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3 Things to Watch for in the Senate Judicial Vote

Hey, I used to work with that guy! Christie has a connection to Vazquez. (Al Drago/CQ Roll Call)

The Senate returns Wednesday for its first vote since Winter Storm Jonas slammed the East Coast, on the confirmation of John Vazquez to be a district judge in New Jersey. While the vote is a seemingly routine calendar item , Vazquez' nomination brings up issues across all three branches of government, and even the 2016 presidential race.  

Here is a quick rundown of items to note about Vazquez as he faces his vote. He used to work for Chris Christie . Vazquez was an assistant U.S. attorney working under Christie when the New Jersey governor and GOP presidential candidate was U.S. Attorney for the Garden State. Vazquez worked as a federal prosecutor from 2001 to 2005, while Christie was appointed to the role in 2002 and served until 2008, when he resigned to run for governor.  

Even after Vazquez left the U.S. attorney's office, the two were among the state's legal elite together. (They are also both graduates of Seton Hall's law school.) Vazquez went on to serve from 2007 to 2008 as the state's first assistant attorney general, the No. 2 legal officer for the state. Governors don't typically weigh in on district court nominations, and Christie has been mum about Vazquez. Asked for comment about the nomination, the Christie presidential campaign deferred to the governor's statehouse staff, which did not respond to a request for comment.  

Christie recently made news when he claimed at a Jan. 14 GOP debate that he had never supported Sonia Sotomayor's 2009 nomination to to the Supreme Court. When he was running for governor in 2009 against Corzine, a race he won, Christie said that while Sotomayor wouldn't have been his choice, she was qualified and should be confirmed.  

"Elections have consequences. One of those consequences are judicial appointments. While Judge Sotomayor would not have been my choice, President [Barack Obama] has used his opportunity to fill a seat on the Supreme Court by choosing a nominee who has more than proven her capability, competence and ability. I support her appointment to the Supreme Court and urge the Senate to keep politics out of the process and confirm her nomination," he said, according to PolitickerNJ .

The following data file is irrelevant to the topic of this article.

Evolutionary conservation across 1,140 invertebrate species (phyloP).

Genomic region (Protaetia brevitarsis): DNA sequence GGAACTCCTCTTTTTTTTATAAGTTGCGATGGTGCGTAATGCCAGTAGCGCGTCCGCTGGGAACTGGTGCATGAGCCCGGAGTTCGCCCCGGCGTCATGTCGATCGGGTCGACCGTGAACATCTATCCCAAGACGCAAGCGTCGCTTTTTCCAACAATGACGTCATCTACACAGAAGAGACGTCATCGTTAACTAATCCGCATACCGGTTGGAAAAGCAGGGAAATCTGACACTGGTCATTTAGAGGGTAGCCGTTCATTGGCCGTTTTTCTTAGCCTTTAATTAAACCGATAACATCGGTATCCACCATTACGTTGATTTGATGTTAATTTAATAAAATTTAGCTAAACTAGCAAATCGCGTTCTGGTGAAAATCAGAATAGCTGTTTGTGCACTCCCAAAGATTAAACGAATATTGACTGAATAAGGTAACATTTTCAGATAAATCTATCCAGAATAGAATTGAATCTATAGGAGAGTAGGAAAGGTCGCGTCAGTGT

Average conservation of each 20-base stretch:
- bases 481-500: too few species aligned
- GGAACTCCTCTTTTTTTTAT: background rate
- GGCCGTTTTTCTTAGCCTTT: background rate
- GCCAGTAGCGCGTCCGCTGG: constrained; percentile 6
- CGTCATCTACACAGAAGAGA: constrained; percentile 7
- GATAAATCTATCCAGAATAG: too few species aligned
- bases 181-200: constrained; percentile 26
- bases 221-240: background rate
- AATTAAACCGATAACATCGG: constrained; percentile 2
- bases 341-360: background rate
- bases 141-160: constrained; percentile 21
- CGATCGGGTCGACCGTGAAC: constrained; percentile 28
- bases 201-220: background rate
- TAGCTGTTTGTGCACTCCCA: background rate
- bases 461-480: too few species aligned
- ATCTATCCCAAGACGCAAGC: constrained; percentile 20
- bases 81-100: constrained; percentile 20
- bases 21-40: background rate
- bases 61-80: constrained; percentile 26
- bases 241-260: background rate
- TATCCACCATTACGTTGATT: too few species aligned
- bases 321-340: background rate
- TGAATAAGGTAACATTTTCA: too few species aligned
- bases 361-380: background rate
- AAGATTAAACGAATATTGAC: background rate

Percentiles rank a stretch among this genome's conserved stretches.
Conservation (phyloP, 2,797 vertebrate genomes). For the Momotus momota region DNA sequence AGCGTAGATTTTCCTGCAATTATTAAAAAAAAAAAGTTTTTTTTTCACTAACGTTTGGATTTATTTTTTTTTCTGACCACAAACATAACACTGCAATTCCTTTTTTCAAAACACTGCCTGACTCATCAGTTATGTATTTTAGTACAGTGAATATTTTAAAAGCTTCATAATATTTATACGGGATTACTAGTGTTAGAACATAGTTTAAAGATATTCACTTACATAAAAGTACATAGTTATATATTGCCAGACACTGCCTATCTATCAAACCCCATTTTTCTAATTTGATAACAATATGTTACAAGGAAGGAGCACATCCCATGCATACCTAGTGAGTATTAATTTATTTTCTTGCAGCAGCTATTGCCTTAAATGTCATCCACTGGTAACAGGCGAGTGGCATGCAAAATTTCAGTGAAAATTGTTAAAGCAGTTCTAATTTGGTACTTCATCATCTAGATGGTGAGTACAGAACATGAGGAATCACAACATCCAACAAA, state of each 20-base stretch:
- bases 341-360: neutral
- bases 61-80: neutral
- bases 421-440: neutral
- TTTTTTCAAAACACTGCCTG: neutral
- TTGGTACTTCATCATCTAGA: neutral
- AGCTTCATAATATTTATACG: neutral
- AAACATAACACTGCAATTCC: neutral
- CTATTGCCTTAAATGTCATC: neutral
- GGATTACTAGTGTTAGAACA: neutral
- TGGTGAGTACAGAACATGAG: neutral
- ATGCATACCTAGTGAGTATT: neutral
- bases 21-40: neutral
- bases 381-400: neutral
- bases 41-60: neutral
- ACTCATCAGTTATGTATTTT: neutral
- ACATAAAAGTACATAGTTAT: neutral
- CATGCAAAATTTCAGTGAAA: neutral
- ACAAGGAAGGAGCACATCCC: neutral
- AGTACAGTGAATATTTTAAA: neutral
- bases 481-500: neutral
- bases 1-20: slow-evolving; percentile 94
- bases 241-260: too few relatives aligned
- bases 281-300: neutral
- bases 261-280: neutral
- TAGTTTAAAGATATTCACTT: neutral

He would fill a judicial emergency need . Senate Judiciary Chairman Charles E. Grassley, R-Iowa, and ranking member Patrick J. Leahy, D-Vt., disagree on the pace of confirming judicial nominees. Grassley said on the floor this month, "There is no judicial vacancy crisis" and cited numbers showing the district and circuit court benches are "over 91 percent filled."  

But the spot Vazquez has been nominated to fill on the District Court of New Jersey is a judicial emergency vacancy, according to Leahy. Obama nominated Vazquez to the seat in March, and Vazquez was among several nominees who have been cleared by the Judiciary Committee on a voice vote.  

If Vazquez is confirmed, 14 more judicial nominees approved by the committee await a floor vote, though there is no deal yet to bring them up.  

The floor vote could get interesting . The vote on Vazquez' nomination is part of a deal the Senate agreed to last year to confirm five judges during the chamber's current work period. Senators have confirmed two of those nominees: Luis Restrepo on Jan. 11 to be a circuit judge for the Court of Appeals for the Third Circuit, and Wilhelmina Wright on Jan. 19 to be a district judge for the District of Minnesota. Vazquez would be the third piece of the deal, followed by Rebecca Ebinger for the Southern District of Iowa and Leonard Strand  for the Northern District of Iowa.  

Restrepo was confirmed easily, 82-6. But the vote on Wright did not go as smoothly. She was confirmed 58-36, but only after the vote was stuck at 39 for an extended period of time and then helped along when Majority Leader Mitch McConnell, R-Ky., changed his vote from "no" to "yes."  

The conservative group Heritage Action for America has advocated that the Senate stop confirming any Obama nominees unless it affects national security, and it put senators on notice that a vote to confirm Wright would count against them in its legislative scorecard. She was confirmed anyway. In a blog post published on Tuesday , Heritage Action's William Wolfe wrote, "Moving forward, Heritage Action will continue to oppose all judicial nominees and reserve the right to key vote against any and all judicial nominees retroactively."  

New Jersey's two Democratic senators, Robert Menendez and Cory Booker, both support Vazquez and will certainly push their colleagues to support him. But the dropoff in support from Restrepo to Wright could signal that Republican senators are feeling some heat from the right not to confirm another Obama nominee.  

Adding to the calculus is that the next two nominees scheduled for floor votes, Ebinger and Strand, would fill needs in Iowa, home to Grassley and another Republican senator, Joni Ernst. They both voted for Wright. Their support could be key in making sure Vazquez gets majority support.

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Topics: nominations judi